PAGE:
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SP The Legacy of Dissidence. Political and Historical Thought of the Democratic Opposition in Czechoslovakia and East Central Europe - AHS100447
Anglický název: The Legacy of Dissidence. Political and Historical Thought of the Democratic Opposition in Czechoslovakia and East Central Europe
Zajišťuje: Ústav českých dějin (21-UCD)
Fakulta: Filozofická fakulta
Platnost: od 2014
Semestr: zimní
Body: 0
E-Kredity: 2
Způsob provedení zkoušky: zimní s.:
Rozsah, examinace: zimní s.:2/0, Kv [HT]
Počet míst: neurčen / neurčen (neurčen)
Minimální obsazenost: neomezen
4EU+: ne
Virtuální mobilita / počet míst pro virtuální mobilitu: ne
Kompetence:  
Stav předmětu: nevyučován
Jazyk výuky: angličtina
Způsob výuky: prezenční
Způsob výuky: prezenční
Úroveň:  
Je zajišťováno předmětem: AHS100448
Garant: PhDr. Michal Kopeček, Ph.D.
Neslučitelnost : AHS100448
Je neslučitelnost pro: AHSE0015, AHSV00767, AHSV00837, AHSV00836, AHSN00086, AHS444V117, AHSV00839, AHSV00838, AHSN00087, AHS444V118, AHSE0014, AHSE0012, AHSE0013, AHSN00088, AHSV00840, AHSV00841, AHS444V119, AHS100448, AHSE0005, AHSE0011
Rozvrh   Nástěnka   
Anotace
Poslední úprava: PhDr. Michal Kopeček, Ph.D. (20.09.2013)
Course title:
The Legacy of Dissidence. Political and Historical Thought of the Democratic Opposition in Czechoslovakia and
East Central Europe, 1968-1995.

Faculty:
Michal Kopeček (Institute of Czech History, Faculty of Arts, Charles University)

Time and Location
Wed. 10:50-12:25, room No. 10, Faculty of Arts, Nam. J. Palacha 1

Course description:
What was the antipolitical politics or radical reformism in the 1980s and what does it mean today? Does it
represent just a tentative compromise within the dissident circles, or remains to be an unfulfilled political ideal
until nowadays? To what extent did the internal rift within the democratic opposition before 1989 influence the
long-term controversy about the politics of memory and the so-called coming to terms with the communist past in
the new born democracies in East Central Europe after 1989?
The dissidence and the broader anticommunist opposition stand for an important political mythos in the
Czech Republic and a couple of neighboring countries of East Central Europe. Its legacy, contested as it is, has
left an important imprint on the political cultures of the countries in the region. The course aims to provide the
students with the most important results of the hitherto research in this field of contemporary history and, at the
same time, to critically scrutinize the legacy of dissidence in the contemporary public political and historical
discourse.
The course is intended for Erasmus students as well as students of Czech study programs esp. in history,
political science and philosophy. The classes shall usually consist of an hour lecture followed by a seminar
discussion upon the compulsory reading. The evaluation shall consist from in-class active participation and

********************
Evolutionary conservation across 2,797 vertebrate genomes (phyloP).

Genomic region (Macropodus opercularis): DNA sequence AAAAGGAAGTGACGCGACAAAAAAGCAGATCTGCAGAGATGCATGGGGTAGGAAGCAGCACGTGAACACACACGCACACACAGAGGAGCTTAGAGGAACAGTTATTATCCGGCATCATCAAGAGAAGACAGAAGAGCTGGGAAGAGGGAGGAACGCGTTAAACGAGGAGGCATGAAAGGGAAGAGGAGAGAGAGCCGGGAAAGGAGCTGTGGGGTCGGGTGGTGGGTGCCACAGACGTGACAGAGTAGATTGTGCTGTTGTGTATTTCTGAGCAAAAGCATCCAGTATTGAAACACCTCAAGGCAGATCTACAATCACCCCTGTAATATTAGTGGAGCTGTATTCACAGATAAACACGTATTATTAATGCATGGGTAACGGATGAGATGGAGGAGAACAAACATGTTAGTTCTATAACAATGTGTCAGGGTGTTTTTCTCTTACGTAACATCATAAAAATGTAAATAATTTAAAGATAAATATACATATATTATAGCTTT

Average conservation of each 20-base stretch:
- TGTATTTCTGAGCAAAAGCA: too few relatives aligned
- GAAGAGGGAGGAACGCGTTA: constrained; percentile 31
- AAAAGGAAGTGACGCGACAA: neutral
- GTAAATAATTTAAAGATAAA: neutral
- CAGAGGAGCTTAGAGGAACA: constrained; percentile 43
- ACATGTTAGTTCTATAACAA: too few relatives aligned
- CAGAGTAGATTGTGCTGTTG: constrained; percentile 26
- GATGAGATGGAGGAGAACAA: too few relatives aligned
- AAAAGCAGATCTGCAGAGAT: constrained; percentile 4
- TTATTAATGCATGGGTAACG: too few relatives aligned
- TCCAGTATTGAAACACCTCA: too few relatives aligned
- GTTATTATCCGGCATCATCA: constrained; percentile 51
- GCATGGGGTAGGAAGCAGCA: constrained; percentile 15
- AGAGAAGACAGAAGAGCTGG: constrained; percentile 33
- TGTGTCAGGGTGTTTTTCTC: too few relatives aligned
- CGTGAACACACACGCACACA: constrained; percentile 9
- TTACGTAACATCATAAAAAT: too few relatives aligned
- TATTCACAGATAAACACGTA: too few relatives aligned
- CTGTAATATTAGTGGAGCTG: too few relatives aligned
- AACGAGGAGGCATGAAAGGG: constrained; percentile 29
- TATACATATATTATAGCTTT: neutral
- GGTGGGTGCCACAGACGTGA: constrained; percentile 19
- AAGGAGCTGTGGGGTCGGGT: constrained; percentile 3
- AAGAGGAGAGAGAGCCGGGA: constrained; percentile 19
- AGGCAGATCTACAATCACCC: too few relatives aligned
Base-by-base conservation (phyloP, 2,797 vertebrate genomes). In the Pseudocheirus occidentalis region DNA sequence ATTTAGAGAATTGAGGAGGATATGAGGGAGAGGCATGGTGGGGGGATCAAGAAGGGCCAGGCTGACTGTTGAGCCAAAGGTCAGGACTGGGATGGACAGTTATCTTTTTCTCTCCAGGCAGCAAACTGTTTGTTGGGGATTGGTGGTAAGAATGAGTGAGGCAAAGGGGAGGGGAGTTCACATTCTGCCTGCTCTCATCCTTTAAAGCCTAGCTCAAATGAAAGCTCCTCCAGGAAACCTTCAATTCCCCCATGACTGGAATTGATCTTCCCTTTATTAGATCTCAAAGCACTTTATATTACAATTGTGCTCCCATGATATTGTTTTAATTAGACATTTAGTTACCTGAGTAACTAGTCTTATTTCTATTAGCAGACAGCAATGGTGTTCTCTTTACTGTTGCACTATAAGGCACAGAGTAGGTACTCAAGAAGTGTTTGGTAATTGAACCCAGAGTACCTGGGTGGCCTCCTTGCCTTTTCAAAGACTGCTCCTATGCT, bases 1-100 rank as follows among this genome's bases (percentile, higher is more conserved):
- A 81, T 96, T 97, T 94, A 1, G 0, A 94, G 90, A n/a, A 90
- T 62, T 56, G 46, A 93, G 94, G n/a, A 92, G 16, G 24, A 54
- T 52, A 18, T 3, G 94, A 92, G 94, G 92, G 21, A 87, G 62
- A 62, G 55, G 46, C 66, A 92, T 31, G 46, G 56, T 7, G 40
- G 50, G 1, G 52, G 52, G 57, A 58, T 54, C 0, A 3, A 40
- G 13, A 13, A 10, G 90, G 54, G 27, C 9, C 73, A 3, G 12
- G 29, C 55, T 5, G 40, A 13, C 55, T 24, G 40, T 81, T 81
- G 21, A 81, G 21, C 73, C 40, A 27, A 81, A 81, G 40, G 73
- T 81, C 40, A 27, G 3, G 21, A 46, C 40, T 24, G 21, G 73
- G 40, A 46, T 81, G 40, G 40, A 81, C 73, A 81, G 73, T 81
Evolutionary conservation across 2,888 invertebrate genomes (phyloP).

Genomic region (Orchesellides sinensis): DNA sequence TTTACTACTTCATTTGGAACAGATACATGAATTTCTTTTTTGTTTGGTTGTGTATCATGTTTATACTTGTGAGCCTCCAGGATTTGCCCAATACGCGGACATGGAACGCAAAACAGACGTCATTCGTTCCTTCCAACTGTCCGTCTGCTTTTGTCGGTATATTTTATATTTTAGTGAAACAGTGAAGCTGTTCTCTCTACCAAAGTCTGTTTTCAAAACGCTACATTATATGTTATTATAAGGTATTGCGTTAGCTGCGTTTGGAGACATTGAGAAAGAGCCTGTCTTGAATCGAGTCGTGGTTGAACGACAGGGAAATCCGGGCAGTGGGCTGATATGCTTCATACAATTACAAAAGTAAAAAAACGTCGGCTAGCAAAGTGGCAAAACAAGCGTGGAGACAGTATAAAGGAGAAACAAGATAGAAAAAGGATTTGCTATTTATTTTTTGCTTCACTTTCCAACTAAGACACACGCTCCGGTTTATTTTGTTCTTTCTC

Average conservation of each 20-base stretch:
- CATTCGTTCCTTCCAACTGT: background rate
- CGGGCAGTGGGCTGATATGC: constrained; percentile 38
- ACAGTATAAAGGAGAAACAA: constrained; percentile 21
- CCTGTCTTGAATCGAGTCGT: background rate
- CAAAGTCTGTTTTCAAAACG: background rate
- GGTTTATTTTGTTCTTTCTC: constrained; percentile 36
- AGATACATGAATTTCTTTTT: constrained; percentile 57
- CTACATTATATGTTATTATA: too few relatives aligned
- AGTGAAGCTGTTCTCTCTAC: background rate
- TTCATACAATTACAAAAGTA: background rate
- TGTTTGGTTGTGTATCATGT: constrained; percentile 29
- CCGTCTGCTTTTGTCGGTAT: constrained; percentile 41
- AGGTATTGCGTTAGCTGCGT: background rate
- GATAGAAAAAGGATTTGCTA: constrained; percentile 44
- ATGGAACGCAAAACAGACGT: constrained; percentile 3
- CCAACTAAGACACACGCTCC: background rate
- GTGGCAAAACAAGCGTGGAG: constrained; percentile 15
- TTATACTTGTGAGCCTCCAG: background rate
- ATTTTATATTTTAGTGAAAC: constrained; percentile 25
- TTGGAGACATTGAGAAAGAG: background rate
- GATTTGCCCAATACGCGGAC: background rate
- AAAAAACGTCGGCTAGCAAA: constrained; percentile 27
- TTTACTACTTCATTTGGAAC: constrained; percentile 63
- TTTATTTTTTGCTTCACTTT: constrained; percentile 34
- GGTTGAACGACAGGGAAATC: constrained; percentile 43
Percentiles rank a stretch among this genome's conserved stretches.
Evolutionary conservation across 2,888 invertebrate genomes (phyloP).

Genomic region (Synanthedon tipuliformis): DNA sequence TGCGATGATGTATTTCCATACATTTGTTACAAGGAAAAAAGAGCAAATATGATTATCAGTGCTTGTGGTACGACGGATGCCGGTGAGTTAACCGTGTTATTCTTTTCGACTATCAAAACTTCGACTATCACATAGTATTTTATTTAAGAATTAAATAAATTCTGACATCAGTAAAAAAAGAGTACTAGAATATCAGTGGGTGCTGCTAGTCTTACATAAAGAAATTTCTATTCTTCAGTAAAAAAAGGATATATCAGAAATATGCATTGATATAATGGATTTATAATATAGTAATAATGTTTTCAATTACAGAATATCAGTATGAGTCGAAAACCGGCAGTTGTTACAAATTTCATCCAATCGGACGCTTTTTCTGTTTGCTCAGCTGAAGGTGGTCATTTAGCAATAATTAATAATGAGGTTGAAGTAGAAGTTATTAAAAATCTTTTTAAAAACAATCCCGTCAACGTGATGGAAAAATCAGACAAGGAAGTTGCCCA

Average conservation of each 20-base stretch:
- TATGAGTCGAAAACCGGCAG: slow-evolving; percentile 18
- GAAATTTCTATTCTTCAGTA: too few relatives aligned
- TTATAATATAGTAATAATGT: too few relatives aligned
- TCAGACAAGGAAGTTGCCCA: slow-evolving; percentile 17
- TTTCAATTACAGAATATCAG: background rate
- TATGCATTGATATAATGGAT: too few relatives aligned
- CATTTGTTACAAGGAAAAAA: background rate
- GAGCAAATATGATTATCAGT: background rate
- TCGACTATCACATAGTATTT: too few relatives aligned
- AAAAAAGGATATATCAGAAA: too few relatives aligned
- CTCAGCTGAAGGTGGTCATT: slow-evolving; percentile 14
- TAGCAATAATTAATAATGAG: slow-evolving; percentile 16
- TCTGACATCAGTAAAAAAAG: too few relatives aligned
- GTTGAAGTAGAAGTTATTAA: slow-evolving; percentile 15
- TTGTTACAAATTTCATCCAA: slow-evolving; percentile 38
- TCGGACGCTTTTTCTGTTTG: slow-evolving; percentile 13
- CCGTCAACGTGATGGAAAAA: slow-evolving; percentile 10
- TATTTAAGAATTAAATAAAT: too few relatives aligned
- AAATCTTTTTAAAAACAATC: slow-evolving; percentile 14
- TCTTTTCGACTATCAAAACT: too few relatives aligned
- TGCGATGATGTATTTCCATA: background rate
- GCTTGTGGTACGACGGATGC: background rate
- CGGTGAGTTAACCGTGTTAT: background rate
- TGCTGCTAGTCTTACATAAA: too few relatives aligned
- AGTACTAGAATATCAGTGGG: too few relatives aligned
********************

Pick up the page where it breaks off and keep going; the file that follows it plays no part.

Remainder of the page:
discussion 25%, in-class presentation 25%, final research paper and its "defense" 50%.

Syllabus
I. Opposition, Dissidence, Second Culture, Resistance: Conceptualizations and Interpretations in the Existing Research
II. The Lesson of the 1968 Prague Spring: Consolidation Regimes, Towards New Gradualism, Departures from Marxism
III. Change of the Frame: Helsinki Accords, Human Rights and New Oppositional Strategies: Legalism, Dialogue (democracy within opposition), Parallel Polis, Anti-politics
IV. Human Right Facing a National Past: Critical Debates on Recent History, Revival of National Political Traditions, Formulating Civic Patriotism
V. Change of the Frame: Solidarity as Social Movement, Political Opposition, National Liberation Resistance
VI. Strategy Debates in the Times of Crisis - Underground Solidarity, Czechoslovak and Hungarian Opposition: Politics of Consensus vs. Anti-Totalitarian Crusade
VII. Politics of Memory in the 1980s Opposition
VIII. The Mythos of ‘Central Europe’: Emancipation Tool or Anti-nationalist Bulwark?
IX. Perestroika and the Return of the ‘Political’ in the Second Half of the 1980s
X. The 1989 I: Exist Strategies and Political Futures at the Round Tables
XI. The 1989 II: From ‘National Understanding’ towards "War at the Top". The Birth of Post-Communism and the Legacy of Dissidence
XII. First Clashes in the Post-Oppositional Spectrum - Early Politics of History, Lustrations


Reference Literature:
Stefan Auer, Liberal Nationalism in Central Europe. London : Routledge 2004
Ivan T. Berend, Central and Eastern Europe, 1944-1993: Detour from the Periphery to the Periphery. Cambridge :
Cambridge University Press, 1996
Jonathan Bolton: Worlds of Dissent: Charter 77, The Plastic People of the Universe, and Czech Culture under Communism, Cambridge MA: Harvard University Press 2012
Barbara J. Falk, The Dilemmas of Dissidence in East-Central Europe. Budapest-New York : CEU Press 2003
Pedraig Kenney, A Carnival of Revolution. Central Europe 1989. Princeton: Princeton UP 2002
Ansgar Klein, Der Diskurz der Zivilgesellschaft, Opladen : Leske & Buderich 2001
Joseph Rothschild, Return to diversity: a Political History of East Central Europe since World War II, New York :
Oxford University Press, 2000
Jacques Rupnik, The Other Europe. New York 1989
H. Gordon Skilling: Samizdat and an Independent Society in Central and Eastern Europe, Columbus : Ohio State
UP 1989
Jerzy Szacki, Liberalism After Communism, Budapest - New York : CEU Press 1995
Winfried Thaa, Die Wiedergeburt des Politischen. Zivilgesellschaft und Legitimitätskonflikt in den Revolutionen
von 1989. Opladen 1996
Vladimir Tismaneanu, Reinventing Politics. Eastern Europe from Stalin to Havel, New York 1992
Vladimir Tismaneanu (ed.), The Revolutions of 1989, London - New York : Routledge 1999
 
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